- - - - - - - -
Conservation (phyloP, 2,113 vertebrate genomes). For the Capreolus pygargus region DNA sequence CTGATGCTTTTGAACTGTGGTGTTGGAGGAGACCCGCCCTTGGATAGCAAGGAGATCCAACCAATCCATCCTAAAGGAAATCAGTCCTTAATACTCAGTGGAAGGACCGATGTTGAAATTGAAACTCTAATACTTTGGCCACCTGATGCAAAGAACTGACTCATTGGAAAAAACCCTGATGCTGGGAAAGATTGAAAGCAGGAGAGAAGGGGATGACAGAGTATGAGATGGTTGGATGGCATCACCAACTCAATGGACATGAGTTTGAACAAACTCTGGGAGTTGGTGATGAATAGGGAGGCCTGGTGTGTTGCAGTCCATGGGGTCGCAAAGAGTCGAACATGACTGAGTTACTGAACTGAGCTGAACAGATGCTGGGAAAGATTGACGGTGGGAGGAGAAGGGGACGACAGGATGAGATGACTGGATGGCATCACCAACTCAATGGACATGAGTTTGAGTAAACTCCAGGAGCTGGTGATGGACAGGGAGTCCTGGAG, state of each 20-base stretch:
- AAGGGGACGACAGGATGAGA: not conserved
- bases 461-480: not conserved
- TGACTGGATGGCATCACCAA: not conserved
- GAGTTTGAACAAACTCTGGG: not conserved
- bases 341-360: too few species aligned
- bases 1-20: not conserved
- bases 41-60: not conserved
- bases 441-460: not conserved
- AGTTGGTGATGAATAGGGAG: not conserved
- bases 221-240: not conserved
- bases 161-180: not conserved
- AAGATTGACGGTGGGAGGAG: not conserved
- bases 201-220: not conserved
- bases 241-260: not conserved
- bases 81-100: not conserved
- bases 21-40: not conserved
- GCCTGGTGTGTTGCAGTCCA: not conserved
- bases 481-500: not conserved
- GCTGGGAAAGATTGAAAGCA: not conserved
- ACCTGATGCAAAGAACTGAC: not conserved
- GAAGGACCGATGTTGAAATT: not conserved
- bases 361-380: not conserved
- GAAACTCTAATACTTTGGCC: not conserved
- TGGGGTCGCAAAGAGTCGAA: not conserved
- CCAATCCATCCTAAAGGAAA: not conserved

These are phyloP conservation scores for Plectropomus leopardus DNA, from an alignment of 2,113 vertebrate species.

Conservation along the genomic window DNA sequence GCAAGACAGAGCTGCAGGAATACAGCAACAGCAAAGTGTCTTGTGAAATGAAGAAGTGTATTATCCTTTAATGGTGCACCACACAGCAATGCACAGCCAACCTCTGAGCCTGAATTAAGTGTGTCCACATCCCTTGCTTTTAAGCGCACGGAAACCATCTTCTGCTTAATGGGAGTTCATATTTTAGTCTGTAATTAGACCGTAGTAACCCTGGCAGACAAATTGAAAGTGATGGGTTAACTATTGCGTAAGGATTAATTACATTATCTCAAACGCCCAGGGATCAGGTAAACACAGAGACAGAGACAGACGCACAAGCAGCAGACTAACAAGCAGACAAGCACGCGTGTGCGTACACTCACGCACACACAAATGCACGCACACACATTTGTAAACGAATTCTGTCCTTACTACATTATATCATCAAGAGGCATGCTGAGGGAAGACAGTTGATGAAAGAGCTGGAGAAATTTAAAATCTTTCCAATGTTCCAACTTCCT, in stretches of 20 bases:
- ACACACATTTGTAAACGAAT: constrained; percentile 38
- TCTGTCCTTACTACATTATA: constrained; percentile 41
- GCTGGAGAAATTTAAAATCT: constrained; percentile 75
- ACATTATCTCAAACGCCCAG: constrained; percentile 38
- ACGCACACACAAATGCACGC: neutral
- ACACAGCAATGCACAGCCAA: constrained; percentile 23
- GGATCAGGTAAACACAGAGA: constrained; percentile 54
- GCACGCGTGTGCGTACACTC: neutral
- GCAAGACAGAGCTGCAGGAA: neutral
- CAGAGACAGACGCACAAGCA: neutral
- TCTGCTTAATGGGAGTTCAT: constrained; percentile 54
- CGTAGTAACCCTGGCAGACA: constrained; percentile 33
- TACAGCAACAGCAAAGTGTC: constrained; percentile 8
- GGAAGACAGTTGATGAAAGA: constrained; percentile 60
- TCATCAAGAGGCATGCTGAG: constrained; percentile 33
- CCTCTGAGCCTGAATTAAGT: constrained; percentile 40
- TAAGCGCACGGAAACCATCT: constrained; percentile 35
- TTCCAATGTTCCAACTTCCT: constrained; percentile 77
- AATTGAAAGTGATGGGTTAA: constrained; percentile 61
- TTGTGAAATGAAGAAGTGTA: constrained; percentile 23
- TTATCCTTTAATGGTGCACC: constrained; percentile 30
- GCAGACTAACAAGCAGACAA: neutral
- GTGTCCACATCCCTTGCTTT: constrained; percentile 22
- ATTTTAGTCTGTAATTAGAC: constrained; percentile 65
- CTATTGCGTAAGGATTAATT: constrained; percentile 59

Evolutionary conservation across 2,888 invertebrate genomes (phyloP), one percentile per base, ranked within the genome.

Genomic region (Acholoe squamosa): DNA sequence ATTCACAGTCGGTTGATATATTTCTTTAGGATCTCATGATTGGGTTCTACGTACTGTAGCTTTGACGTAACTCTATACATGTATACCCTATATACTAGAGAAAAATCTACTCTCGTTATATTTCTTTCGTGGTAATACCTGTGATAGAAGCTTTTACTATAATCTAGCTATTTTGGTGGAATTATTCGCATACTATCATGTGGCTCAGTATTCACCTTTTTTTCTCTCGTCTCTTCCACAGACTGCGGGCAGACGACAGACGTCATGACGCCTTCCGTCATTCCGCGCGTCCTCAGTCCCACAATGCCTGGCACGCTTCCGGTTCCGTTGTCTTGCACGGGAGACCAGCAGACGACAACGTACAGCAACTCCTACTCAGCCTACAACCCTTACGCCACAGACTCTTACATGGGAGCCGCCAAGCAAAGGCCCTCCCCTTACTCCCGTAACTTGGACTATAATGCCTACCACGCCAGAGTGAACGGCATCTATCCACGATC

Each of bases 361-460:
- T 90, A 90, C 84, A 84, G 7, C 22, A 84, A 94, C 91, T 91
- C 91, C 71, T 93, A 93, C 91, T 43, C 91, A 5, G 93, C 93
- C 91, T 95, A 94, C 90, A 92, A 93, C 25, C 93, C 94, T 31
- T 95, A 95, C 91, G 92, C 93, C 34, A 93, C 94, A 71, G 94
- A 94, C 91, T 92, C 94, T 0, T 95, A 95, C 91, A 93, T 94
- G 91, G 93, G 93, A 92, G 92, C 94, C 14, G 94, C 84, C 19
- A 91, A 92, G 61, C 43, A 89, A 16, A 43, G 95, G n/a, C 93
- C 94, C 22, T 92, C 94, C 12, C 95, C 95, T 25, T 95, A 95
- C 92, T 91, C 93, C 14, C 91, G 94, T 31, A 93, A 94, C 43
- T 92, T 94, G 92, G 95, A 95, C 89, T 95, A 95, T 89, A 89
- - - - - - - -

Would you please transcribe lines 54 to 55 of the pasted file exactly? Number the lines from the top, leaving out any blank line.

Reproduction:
Evolutionary conservation across 2,888 invertebrate genomes (phyloP), one percentile per base, ranked within the genome.

Genomic region (Acholoe squamosa): DNA sequence ATTCACAGTCGGTTGATATATTTCTTTAGGATCTCATGATTGGGTTCTACGTACTGTAGCTTTGACGTAACTCTATACATGTATACCCTATATACTAGAGAAAAATCTACTCTCGTTATATTTCTTTCGTGGTAATACCTGTGATAGAAGCTTTTACTATAATCTAGCTATTTTGGTGGAATTATTCGCATACTATCATGTGGCTCAGTATTCACCTTTTTTTCTCTCGTCTCTTCCACAGACTGCGGGCAGACGACAGACGTCATGACGCCTTCCGTCATTCCGCGCGTCCTCAGTCCCACAATGCCTGGCACGCTTCCGGTTCCGTTGTCTTGCACGGGAGACCAGCAGACGACAACGTACAGCAACTCCTACTCAGCCTACAACCCTTACGCCACAGACTCTTACATGGGAGCCGCCAAGCAAAGGCCCTCCCCTTACTCCCGTAACTTGGACTATAATGCCTACCACGCCAGAGTGAACGGCATCTATCCACGATC